Ofcom has brought in new rules to protect rural phone boxes from closure.
The UK telecoms regulator said it will stop British Telecom (BT) from closing down phone boxes in areas with poor mobile signals if they are needed by local communities.
Ofcom estimates there are at least 1,400 phone boxes in areas without good mobile coverage.
This is lower than its original estimate that 5,000 phone boxes would be protected by new rules.
But it is unclear how many phone boxes will be protected for other reasons. Ofcom said it would also protect boxes in areas with high frequencies of accidents or suicides, or where calls are being made to services like Childline.
It said 25,000 calls were made to Childline in the year to May 2020, and 20,000 to Samaritans.
Meanwhile, phone boxes were used to make almost 150,000 calls to emergency services in the same period.
A phone box will be saved if it fits one of the following criteria:
- It is located in an area not covered by all four mobile networks
- It is located in an area with many accidents or suicides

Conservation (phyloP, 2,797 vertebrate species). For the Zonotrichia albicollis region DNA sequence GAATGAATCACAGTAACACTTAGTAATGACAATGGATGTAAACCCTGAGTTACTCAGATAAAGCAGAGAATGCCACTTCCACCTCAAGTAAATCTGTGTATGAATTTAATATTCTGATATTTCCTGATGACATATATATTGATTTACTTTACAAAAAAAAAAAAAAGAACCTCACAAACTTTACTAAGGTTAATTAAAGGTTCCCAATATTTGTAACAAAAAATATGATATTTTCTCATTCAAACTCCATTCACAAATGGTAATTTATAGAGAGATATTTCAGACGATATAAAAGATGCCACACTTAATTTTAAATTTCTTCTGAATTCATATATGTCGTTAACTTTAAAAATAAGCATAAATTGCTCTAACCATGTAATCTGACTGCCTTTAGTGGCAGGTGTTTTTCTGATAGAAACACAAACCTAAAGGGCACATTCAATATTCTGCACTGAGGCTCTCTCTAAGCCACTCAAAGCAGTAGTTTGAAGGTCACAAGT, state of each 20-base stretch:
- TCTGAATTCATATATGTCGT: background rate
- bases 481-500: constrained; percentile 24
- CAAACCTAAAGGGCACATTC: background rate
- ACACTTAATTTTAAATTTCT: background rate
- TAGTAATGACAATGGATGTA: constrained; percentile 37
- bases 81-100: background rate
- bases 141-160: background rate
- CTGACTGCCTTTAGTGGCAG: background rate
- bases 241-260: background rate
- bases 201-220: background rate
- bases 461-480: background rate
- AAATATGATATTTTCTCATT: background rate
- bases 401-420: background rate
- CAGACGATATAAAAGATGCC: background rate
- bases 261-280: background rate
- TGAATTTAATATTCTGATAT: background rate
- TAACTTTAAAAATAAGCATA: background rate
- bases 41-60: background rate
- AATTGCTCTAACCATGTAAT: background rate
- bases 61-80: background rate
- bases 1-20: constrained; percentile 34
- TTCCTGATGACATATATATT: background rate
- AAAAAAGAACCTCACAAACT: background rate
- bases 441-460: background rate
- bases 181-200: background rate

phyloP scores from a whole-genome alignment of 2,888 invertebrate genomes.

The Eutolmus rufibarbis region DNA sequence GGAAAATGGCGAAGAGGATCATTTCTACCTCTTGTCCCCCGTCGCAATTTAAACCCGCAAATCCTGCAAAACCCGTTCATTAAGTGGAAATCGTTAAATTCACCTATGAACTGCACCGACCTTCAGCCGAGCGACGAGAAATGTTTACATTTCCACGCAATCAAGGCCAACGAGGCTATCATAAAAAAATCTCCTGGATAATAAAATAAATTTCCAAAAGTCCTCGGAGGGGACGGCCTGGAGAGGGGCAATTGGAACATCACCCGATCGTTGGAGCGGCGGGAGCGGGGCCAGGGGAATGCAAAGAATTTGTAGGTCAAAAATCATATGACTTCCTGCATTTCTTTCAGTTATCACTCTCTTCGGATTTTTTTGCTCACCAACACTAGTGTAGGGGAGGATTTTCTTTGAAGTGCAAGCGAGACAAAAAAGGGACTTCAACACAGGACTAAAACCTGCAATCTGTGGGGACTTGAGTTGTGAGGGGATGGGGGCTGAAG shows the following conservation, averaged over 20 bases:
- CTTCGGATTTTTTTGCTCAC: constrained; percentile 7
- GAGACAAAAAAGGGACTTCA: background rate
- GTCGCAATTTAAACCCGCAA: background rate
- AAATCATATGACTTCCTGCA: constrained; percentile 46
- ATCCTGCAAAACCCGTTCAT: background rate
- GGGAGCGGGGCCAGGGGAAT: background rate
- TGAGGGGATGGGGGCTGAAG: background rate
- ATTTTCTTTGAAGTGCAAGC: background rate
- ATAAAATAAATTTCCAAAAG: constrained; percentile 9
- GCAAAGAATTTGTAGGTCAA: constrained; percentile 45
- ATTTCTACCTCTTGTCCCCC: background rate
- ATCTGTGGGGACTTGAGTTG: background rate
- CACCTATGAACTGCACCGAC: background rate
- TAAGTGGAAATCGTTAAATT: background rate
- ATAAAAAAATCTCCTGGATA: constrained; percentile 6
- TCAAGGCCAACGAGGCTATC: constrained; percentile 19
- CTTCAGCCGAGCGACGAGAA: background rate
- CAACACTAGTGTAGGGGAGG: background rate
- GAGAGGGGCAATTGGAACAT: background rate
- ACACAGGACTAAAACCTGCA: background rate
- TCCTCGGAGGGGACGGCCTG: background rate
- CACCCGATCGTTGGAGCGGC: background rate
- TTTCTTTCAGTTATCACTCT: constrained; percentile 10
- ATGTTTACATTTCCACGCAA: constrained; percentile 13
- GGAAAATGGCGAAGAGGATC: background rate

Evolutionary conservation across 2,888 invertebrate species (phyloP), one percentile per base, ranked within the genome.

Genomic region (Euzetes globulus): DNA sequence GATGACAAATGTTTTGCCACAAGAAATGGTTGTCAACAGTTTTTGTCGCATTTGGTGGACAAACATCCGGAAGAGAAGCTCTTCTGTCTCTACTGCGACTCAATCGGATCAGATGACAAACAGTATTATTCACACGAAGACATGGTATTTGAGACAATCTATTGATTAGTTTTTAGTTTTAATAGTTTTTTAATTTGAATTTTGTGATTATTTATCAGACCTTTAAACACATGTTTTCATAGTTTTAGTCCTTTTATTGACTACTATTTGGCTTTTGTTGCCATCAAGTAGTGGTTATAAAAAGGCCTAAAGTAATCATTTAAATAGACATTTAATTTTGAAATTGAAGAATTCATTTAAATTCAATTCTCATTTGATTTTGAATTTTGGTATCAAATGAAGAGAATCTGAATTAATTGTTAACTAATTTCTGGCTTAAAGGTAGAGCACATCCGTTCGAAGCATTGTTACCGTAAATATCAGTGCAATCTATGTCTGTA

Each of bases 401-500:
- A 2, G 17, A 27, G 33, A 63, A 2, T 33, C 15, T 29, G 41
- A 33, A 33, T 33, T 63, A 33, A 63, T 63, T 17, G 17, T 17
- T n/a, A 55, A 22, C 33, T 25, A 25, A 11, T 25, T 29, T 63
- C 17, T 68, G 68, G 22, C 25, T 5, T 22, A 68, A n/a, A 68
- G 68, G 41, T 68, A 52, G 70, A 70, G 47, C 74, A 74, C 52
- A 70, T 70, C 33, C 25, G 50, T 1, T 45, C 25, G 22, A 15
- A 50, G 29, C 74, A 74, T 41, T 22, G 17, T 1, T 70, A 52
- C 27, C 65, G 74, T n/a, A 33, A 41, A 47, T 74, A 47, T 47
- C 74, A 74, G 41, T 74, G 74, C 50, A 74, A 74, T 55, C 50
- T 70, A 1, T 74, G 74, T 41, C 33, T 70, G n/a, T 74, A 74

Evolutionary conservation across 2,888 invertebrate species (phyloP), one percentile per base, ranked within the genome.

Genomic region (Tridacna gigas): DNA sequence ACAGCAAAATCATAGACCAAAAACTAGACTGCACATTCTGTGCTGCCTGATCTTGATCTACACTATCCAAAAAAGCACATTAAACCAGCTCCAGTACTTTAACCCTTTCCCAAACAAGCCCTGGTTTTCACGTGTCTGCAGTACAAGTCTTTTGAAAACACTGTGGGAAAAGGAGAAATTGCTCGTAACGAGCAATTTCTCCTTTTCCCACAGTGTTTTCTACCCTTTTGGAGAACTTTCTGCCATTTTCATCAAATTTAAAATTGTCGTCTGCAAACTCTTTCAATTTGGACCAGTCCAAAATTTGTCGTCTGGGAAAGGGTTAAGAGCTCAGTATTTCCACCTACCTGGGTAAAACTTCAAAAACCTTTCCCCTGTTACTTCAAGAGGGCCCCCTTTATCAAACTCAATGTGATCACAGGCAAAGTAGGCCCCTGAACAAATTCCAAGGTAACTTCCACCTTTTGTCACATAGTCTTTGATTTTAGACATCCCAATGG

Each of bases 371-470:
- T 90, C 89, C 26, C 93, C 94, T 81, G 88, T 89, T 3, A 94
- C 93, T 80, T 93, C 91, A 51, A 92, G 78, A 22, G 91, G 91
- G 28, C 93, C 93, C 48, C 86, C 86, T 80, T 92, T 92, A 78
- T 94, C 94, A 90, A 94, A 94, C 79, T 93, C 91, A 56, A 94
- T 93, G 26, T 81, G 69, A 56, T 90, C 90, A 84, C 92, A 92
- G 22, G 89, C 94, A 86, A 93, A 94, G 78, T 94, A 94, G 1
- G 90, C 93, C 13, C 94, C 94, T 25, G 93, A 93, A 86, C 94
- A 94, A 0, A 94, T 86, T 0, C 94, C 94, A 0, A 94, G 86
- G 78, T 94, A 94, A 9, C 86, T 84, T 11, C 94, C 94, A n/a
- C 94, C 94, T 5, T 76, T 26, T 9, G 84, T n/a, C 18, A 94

- More than 52 calls have been made from it over the past 12 months
- It is otherwise providing a vital service, such as being used to make calls to Childline or Samaritans
For the past few years, BT has been decommissioning unused payphones.
Local areas have had the option of purchasing them for £1, and using them for other purposes.
Ofcom said more than 6,000 former phone boxes have been sold and adapted in other ways – such as into local libraries or defibrillators.
Selina Chadha, Ofcom’s director of connectivity, said phone boxes “can still serve as a vital lifeline – perhaps to call a helpline or the emergency services – when no other options are available”.
She added: “Our new rules will ensure that many thousands of phone boxes will be protected for as long as they are needed.”